A while back I saw something, I’ve forgotten where, that essay comes from the root ‘to explore.’ That is the sense I’m using it in; don’t quote me as an authority on any of this, I’m making most of it up.
Virtually all of the ‘facts’ referenced here come from a programming language lineage chart by Eric Levenez (http://www.levenez.com/) and I have not independently verified them.)
A while back, (I think from lambda_ultimate) I read an article by Paul Graham suggesting that the computer languages of the future would probably be based on the historically most fruitful lines of ancestry. So, remembering the aforementioned lineage chart, which I had downloaded several months earlier, I printed it out, taped it to the wall, and pulled out the colored pencils. This what that exercise suggests:
The vast majority of active programming languages have, somewhere in their ancestry, one or both of Lisp or Fortran. Interestingly, both of these come from mathematics (Fortran comes from FORmula TRANslation; Lisp is partially based on the lambda abstraction, and comes from a theoretical exercise by McCarthy)
Fortran is the grand-daddy of the procedural style of programming. It was originally a thin shell on top of assembly language designed to make writing formulas easier. It has been blamed for the distinction between expressions and statements in most modern programming languages.
Lisp, it must be disclaimed, is the baby of Paul Graham, the author of the article that incised my essay. He cites a number of good reasons; features that have tended to leak into other languages along with proclamations of powerful new capabilities. (And a few that haven’t leaked into very many languages yet.)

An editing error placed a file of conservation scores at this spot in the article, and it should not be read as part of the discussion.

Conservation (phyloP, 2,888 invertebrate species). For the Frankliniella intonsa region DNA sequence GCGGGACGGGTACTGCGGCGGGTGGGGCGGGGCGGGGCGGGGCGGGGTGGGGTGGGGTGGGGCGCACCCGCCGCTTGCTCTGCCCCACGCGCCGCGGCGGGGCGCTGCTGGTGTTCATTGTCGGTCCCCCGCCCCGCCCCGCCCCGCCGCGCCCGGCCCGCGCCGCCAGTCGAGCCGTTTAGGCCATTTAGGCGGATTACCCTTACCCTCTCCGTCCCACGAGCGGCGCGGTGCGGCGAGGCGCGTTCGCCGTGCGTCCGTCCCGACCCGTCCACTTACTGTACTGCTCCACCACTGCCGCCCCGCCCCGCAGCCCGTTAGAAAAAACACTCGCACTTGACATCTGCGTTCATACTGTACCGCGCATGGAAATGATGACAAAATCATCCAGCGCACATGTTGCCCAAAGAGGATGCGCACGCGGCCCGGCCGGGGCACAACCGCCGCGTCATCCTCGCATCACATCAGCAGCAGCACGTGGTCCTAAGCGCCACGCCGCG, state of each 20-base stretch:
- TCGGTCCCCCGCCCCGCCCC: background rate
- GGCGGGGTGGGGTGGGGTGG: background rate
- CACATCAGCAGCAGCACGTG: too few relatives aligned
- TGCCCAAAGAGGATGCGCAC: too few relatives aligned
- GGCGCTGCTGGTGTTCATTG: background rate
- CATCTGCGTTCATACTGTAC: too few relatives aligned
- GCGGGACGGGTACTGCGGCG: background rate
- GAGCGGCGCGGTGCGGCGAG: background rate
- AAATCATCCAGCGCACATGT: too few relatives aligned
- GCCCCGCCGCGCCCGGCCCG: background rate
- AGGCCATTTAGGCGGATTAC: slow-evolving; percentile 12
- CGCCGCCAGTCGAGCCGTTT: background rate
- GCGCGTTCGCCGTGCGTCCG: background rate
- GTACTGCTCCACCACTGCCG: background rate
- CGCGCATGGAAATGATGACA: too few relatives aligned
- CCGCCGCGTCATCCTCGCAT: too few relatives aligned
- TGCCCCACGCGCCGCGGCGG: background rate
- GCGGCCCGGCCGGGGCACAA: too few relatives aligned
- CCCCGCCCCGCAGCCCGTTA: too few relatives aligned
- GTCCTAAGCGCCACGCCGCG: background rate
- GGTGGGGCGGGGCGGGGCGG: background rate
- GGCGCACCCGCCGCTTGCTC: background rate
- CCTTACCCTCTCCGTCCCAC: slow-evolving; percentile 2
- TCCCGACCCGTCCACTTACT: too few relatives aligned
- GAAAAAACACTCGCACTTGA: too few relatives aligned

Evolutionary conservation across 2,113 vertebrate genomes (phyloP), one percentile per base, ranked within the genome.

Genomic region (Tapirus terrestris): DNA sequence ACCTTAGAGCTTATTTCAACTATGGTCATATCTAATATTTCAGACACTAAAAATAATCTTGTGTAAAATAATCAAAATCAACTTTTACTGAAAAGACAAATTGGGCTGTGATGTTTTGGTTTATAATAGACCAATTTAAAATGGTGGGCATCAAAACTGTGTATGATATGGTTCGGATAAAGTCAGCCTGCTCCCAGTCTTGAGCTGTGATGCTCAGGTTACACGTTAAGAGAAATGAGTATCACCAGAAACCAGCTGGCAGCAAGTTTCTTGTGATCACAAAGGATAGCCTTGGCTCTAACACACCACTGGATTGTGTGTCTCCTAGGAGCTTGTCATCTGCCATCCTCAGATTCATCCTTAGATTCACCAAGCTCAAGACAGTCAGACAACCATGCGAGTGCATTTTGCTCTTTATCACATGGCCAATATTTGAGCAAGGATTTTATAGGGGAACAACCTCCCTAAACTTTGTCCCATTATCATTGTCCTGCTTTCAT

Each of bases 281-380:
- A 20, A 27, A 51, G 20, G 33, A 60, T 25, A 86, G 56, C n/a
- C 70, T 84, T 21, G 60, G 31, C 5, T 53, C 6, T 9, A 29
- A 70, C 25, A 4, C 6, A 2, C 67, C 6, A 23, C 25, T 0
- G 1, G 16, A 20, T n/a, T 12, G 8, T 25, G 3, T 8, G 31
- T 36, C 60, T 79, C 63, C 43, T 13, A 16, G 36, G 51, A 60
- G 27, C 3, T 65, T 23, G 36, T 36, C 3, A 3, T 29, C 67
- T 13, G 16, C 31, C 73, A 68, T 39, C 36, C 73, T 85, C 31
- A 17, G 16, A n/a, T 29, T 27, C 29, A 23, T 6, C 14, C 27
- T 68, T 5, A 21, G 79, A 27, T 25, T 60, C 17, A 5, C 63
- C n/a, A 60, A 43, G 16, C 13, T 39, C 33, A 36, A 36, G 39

Yet, according to the lineage map, Fortran is more successful. Almost every modern language trances it’s history back to Fortran somewhere. Fortran, C/C++, Delphi, Python, Perl, and PHP can be traced back, on the chart, to Fortran, but not to Lisp.
Lisp, while it has co-influenced a lot of languages (C#, Java, Objective-C, Ruby, Self, Scheme, Haskell) only has one active ‘pure’ descendant: Common Lisp itself. And most of the influence comes from two of Lisp’s descendants, Smalltalk and Scheme, both of which ‘corrupted’ it with Fortran influence.
There are a few other isolated lineage lines (Rexx, Forth, Cobol, Snobol, Basic, ML, to name a few) but it is fairly interesting how much of the graph one can color with just two pencils. I guess the conclusion is that while Lisp does have some good features, people really want to translate formulas.